“Waves” is a musical game to train aural and synesthetic perceptions: the player must recreate the same sequence of notes randomly generated by the software.
This game explores the associations between sounds, shapes, and colors. It was deeply influenced by my previous experiences with “Shapes” and “Dots”. Truth be told, those games were focused only on sight since I am not very familiar with music in general. However, I was intrigued by the potential of these three elements put together, so I decided to challenge myself.
The symphony of colors
Synesthesia, or “joined perception” from the Greek word syn meaning “join” and aisthesis meaning “perception”, is a neurological condition in which the person experiences a combination of the senses. For example, synesthetes can smell colors, see music, or listen to a painting. Exposed to certain stimuli, these people cross-activate adjacent areas of the brain to process different sensory information together.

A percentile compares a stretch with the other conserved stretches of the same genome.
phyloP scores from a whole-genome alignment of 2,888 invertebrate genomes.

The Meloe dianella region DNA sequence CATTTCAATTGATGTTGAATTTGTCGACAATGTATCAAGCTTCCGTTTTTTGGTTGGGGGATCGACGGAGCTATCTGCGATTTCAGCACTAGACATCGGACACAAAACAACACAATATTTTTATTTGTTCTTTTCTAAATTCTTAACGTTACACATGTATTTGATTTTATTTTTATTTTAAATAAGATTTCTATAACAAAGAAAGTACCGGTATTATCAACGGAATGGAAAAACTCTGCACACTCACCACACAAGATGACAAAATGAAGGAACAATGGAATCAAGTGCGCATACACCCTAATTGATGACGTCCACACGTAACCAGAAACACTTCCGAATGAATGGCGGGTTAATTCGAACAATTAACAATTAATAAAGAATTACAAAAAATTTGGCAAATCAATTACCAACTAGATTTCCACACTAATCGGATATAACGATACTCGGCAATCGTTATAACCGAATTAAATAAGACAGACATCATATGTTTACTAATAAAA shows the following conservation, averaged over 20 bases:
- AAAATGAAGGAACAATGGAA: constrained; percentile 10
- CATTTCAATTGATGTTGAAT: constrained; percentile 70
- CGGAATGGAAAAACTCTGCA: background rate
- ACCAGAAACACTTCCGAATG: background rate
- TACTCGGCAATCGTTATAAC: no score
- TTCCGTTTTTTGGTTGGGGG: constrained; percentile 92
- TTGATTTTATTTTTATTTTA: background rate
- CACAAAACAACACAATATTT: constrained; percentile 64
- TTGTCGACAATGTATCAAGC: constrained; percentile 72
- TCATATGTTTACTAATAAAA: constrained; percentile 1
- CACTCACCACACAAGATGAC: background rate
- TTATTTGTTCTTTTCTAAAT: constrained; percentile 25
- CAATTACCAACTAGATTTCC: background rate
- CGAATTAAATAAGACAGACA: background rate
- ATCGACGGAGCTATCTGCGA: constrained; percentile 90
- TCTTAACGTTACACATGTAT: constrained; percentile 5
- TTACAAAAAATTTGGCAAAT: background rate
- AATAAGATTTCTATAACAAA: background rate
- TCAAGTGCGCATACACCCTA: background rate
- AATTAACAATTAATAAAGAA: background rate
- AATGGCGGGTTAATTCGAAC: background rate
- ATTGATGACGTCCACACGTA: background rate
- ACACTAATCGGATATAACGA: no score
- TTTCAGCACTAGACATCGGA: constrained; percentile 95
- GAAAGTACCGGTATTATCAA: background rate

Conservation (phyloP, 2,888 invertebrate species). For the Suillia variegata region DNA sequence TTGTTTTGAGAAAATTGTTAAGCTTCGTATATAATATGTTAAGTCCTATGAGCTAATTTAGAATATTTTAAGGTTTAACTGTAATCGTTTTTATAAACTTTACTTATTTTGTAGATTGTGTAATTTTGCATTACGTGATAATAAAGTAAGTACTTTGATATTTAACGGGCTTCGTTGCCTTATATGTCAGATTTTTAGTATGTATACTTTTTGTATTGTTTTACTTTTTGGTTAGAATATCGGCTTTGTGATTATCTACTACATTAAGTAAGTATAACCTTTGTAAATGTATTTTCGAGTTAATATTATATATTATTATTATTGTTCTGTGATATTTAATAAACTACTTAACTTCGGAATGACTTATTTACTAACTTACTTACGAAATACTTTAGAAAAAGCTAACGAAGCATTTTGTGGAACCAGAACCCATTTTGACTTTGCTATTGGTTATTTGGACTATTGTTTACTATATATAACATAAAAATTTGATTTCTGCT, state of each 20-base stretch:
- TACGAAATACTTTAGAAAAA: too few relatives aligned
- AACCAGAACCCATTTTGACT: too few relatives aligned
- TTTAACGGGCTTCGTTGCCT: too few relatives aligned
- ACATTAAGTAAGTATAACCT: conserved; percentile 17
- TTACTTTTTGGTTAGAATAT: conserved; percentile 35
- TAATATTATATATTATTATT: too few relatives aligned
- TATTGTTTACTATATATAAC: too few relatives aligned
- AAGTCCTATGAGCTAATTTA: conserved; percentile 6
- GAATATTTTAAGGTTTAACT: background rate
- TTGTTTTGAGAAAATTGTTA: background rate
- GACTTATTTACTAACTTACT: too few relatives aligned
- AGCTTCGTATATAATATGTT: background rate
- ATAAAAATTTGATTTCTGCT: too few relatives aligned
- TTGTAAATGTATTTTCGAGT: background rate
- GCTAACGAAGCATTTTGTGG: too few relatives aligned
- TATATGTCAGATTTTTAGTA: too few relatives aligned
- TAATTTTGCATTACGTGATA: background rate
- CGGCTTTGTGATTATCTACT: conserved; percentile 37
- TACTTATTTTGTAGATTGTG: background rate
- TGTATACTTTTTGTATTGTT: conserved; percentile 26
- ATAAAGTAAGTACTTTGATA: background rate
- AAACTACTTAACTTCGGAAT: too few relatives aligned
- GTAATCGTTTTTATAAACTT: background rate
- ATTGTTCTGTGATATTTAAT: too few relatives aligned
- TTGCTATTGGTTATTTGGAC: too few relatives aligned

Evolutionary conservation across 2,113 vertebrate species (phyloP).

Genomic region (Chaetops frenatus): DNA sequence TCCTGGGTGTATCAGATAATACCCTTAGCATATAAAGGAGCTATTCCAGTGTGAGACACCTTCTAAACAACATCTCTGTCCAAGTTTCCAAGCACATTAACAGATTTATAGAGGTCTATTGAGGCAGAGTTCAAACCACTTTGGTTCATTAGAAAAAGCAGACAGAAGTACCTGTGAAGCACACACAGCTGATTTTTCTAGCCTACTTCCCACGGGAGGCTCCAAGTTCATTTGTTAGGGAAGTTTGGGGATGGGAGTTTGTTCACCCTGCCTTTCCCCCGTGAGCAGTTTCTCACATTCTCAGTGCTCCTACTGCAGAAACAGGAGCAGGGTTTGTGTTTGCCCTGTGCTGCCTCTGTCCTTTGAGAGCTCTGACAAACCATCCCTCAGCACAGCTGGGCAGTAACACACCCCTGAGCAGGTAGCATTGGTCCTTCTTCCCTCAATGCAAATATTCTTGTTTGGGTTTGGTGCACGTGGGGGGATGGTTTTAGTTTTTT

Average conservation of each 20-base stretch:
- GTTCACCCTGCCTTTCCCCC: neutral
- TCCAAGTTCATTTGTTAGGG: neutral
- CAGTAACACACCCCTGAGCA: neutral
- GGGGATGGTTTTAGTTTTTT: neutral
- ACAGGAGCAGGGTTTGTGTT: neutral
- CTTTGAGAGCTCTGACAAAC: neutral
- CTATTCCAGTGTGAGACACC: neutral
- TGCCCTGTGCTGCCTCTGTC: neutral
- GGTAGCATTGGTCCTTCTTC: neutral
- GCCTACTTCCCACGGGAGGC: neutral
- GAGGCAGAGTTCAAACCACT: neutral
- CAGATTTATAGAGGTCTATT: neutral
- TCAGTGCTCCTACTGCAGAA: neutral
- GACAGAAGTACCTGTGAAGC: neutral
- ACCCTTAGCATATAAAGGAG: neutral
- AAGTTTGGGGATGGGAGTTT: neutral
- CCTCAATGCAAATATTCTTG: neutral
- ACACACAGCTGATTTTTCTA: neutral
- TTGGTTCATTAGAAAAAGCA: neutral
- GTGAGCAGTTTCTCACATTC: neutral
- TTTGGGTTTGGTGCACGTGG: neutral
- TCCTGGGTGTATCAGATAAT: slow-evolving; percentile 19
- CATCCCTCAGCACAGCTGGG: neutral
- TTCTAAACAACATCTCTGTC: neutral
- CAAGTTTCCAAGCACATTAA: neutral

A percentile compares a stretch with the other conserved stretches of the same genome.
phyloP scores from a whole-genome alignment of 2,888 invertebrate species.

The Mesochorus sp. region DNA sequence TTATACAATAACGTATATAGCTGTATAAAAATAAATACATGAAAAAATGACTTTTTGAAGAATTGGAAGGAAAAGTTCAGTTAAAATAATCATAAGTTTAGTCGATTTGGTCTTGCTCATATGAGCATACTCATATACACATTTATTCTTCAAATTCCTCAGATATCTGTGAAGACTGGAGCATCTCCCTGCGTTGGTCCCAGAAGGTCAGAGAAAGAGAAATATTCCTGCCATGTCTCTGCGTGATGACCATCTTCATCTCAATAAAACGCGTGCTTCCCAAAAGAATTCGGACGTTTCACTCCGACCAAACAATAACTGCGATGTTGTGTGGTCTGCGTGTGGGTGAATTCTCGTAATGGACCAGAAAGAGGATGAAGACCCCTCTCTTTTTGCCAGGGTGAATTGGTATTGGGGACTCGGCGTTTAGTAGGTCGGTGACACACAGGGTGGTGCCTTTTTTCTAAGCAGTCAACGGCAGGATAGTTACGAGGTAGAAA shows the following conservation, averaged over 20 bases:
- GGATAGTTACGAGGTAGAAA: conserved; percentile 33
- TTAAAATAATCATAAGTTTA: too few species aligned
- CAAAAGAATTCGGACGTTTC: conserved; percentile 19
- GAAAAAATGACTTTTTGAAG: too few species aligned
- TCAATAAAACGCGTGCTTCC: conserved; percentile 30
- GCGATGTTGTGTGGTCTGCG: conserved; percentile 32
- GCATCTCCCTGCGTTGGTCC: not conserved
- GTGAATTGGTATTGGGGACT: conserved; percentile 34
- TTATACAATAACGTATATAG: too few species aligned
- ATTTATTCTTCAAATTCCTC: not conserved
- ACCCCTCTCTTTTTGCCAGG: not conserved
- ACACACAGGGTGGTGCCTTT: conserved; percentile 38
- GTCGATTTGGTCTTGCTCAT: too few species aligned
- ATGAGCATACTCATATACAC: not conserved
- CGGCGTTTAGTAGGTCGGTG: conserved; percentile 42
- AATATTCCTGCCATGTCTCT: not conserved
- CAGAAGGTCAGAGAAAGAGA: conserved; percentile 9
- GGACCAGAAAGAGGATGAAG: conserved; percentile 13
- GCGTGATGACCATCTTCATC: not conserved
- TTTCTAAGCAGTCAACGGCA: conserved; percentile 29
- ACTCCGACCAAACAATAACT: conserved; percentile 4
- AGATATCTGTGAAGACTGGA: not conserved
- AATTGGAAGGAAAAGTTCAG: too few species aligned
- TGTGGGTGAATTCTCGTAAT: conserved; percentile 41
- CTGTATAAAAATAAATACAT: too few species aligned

Potentially, we are all synesthetes. However, only 4% of us regularly experience it. What happens to the others? When I was a child, I got familiar with the alphabet by playing with colored letters. Then I went to school and I learned to read and write mostly in black characters for the rest of my life. I guess you followed pretty much the same path. The problem is that in our daily lives we tend to harness our minds in repetitive tasks. In this way, our brain strengthens some connections to always process particular information in the same way. We do it for convenience, to be more efficient at work and study for example. The brain loves it because we allow it to be faster and save energy. The drawback is that we lose our innate ability to perceive things in a multisensory way as when we were children. Just very few people continue seeing letters, numbers, and words in colors even when they are printed in black. Many of them are poets and artists. One in particular deeply influenced this work and my interest in art in general.